Film Openings

Week of March 22, 2007

 Color Me Kubrick. (Not Rated) John Malkovich reaches new heights of mincing, self-indulgent madness in Color Me Kubrick. That's no mean feat, but it comes with something of a mean streak here. Malkovich plays Alan Conway, a self-loathing alcoholic weirdo who hustles his way through London's gay bars, rock clubs, and B-list celebrity scenes pretending to be the famously reclusive filmmaker. Based on a true story, this sneering would-be comedy was written by Anthony Frewin, Kubrick's former personal assistant, and directed by Brian Cook, one of his assistant directors and co-producers. They may have known the man, but they've got a flimsy grasp on his doppelgänger. Conway's fraudulent picaresque would seem the ideal vehicle for satirizing celebrity obsession, punking the Kubrick mystique, and rooting into the theatrics of identity, but the CMK crew settles for a shapeless, low-grade comedy of flamboyance, giggling at Conway's histrionics and fishnet gloving. Malkovich musters a brand-new accent (always ridiculous) and body language (always virtuoso) for each new mark: an impressive if unexamined act of invention. I find it hard to believe that Conway bamboozled half of London by simply announcing his name, and regrettable that the filmmakers premise their picture on such improbable gullibility. The real Conway was assuredly slier than his biopic incarnation; he ought to have been played by Sacha Baron Cohen. (Nathan Lee) TV

The Hills Have Eyes II. Members of the National Guard battle gnomes in the hilly desert, now with more eyes! (not reviewed) ARN, CGX, DP, EG, GL, J14, KEN, MR, RON, SP, STCH, STCL, TS12

The Host. (R) Gross-out horror is never far from comedy, and The Host, Bong Joon-ho's giddy creature feature, is a broadly played clown show full of lowbrow antics — itself a sort of monster as the top-grossing movie in South Korean history. The main attraction is a killer tadpole: It's an "It." Bong's allegory is deliberately free-floating; still, that the thing has its origins in American hubris is made clear in the prologue, set in a morgue on a U.S. Army base, where an overbearing American officer orders a hapless Mr. Kim to dump gallons of toxic chemicals down the drain and into the Han River. Cut to picnickers on the riverbank, transfixed by something suspended beneath the bridge. The "It" falls into the water and swims over. Ordinary people, being what they are, merrily pelt the unknown creature with garbage until, with projectile force, it bounds ashore, grabbing the 11-year-old Park family granddaughter in its fishy clutches. From then on, it's personal. For the Parks, the monster comes to embody whatever irrational forces oppress them. Meanwhile, authorities explain (rather illogically) that the creature was carrying a mysterious virus. But is it the It or South Korea who is really the host? As amorphous as its creature, The Host has an engaging refusal to take itself seriously — and yet, however funny, it is hardly camp. The emotions that The Host churns up, regarding idiot authority and poisonous catastrophe, are raw. Is revulsion a form of revolt? (J. Hoberman) TV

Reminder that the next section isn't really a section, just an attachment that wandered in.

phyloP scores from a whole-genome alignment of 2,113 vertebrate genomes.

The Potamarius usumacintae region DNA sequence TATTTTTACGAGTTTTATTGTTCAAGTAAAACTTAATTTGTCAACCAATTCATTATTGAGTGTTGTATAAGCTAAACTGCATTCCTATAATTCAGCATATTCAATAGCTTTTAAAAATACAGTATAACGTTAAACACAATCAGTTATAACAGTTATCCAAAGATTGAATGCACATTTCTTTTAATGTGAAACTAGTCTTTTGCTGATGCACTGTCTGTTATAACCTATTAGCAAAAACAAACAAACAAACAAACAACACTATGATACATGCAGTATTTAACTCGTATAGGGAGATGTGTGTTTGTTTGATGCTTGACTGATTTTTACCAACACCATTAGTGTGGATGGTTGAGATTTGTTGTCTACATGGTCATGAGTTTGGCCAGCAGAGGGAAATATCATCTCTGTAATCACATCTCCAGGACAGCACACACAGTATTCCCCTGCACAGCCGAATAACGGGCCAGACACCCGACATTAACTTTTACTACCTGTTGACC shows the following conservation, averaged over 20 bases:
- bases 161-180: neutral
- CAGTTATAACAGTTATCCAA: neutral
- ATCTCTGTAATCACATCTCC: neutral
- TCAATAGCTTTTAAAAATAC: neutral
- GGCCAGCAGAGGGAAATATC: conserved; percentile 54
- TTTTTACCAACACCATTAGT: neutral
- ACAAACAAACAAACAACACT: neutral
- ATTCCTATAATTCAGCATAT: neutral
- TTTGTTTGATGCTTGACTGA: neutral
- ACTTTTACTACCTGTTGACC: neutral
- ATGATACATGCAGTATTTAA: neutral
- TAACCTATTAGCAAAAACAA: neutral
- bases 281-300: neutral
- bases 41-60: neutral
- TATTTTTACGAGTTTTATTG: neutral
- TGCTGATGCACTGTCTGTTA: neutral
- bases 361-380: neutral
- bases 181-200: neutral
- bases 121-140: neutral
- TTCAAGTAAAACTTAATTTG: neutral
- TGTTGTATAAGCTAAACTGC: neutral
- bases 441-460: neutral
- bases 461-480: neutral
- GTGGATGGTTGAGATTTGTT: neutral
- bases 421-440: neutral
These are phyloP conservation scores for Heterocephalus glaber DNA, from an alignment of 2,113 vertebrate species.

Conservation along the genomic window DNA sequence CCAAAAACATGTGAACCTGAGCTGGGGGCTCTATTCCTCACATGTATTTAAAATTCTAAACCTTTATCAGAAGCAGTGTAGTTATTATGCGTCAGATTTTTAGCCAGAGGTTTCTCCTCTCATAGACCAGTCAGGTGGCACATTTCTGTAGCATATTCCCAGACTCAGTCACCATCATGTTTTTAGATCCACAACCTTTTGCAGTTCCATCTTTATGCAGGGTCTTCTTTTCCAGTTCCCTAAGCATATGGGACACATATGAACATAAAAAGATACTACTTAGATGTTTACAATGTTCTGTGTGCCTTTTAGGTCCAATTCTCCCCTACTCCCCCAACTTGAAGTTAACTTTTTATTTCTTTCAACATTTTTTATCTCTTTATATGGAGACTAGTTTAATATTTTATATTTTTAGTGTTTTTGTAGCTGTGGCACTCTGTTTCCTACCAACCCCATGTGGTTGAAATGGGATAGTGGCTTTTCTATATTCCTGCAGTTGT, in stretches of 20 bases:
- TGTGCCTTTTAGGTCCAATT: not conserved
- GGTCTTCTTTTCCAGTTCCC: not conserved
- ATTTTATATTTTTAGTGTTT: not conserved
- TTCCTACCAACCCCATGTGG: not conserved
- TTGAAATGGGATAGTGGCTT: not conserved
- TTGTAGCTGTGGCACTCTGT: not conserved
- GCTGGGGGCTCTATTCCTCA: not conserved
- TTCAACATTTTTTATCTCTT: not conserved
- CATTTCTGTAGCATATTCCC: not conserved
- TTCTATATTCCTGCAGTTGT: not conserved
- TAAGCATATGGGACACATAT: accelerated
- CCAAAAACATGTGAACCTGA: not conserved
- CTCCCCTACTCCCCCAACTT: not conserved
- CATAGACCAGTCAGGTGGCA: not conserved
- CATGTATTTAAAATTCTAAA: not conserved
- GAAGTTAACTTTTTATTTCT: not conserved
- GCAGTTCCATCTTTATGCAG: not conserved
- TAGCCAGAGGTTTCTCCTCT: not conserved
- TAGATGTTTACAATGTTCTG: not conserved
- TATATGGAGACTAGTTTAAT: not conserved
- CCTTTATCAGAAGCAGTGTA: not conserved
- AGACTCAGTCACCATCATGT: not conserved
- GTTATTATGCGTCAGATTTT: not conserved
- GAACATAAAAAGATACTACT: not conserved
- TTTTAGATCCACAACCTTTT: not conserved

The Last Mimzy. (PG) Within the first half-hour of this family-style sci-fi adventure, hamburger is outed as "chopped-up cow," special toys are touted as educational tools, and our young-sibling heroes get their important mission. "The soul of our planet was sick," a grown-up instructs. "People had become isolated and warlike." Calling 10-year-old Noah Wilder and his little sister Emma. Cute as buttons, these kids are also gifted and talented — as well as privileged enough to have parents whose Pacific Northwest beach-house tide brings a black box even more awesome than Noah's prized PlayStation. Among other things, the box contains a seashell that sounds vaguely like the monolith in 2001, and a stuffed animal, Mimzy, who comes from the future looking for DNA info with which to save the human race. The Last Mimzy, whose charmingly retro FX date to around 1985, won't post Peter Jackson figures at the box office, but you can't say that New Line Cinema topper-turned-auteur Bob Shaye lacks the magic touch. It makes sense that the film's most inspired character — played by Rainn Wilson in a playful riff on Tolkienist dorkdom — is a guy who hits winning lottery tickets in his sleep. (Rob Nelson) ARN, CMP, DP, GL, J14, MR, RON, STCH, STCL, TS12

The Namesake. (PG-13) More than a chick flick, Mira Nair's adaptation of Jhumpa Lahiri's novel combines the intimate pleasures of a family saga with a finely sustained inquiry into the difficult balance between separation and integration that shapes first-generation émigrés and their children in crucially different ways. Dividing its time between the fortunes of Ashima (ravishing Indian star Tabu), a Bengali immigrant to New York, and those of her anxiously Americanized son Gogol (Kal Penn), The Namesake carries faint echoes of the carnal physicality that makes Nair's more lightweight movies so much fun to look at. But it's a quietly mature work, shot with muted elegance by Frederick Elmes as it moves between the heat and dust of Calcutta and the ice and slush of New York suburbia. Though the movie never fully resolves the formlessness of Lahiri's novel, its looseness both defines the predicament of the second-generation immigrant and underscores his strategic edge in navigating the fluidity of urban life. We leave Gogol, still figuring out the eternal dance between adaptation to the new world, defensive reactivity to the old, and the longing for roots. Only now he understands that the dance never ends, that it has its own grace and benediction. (Ella Taylor) PF

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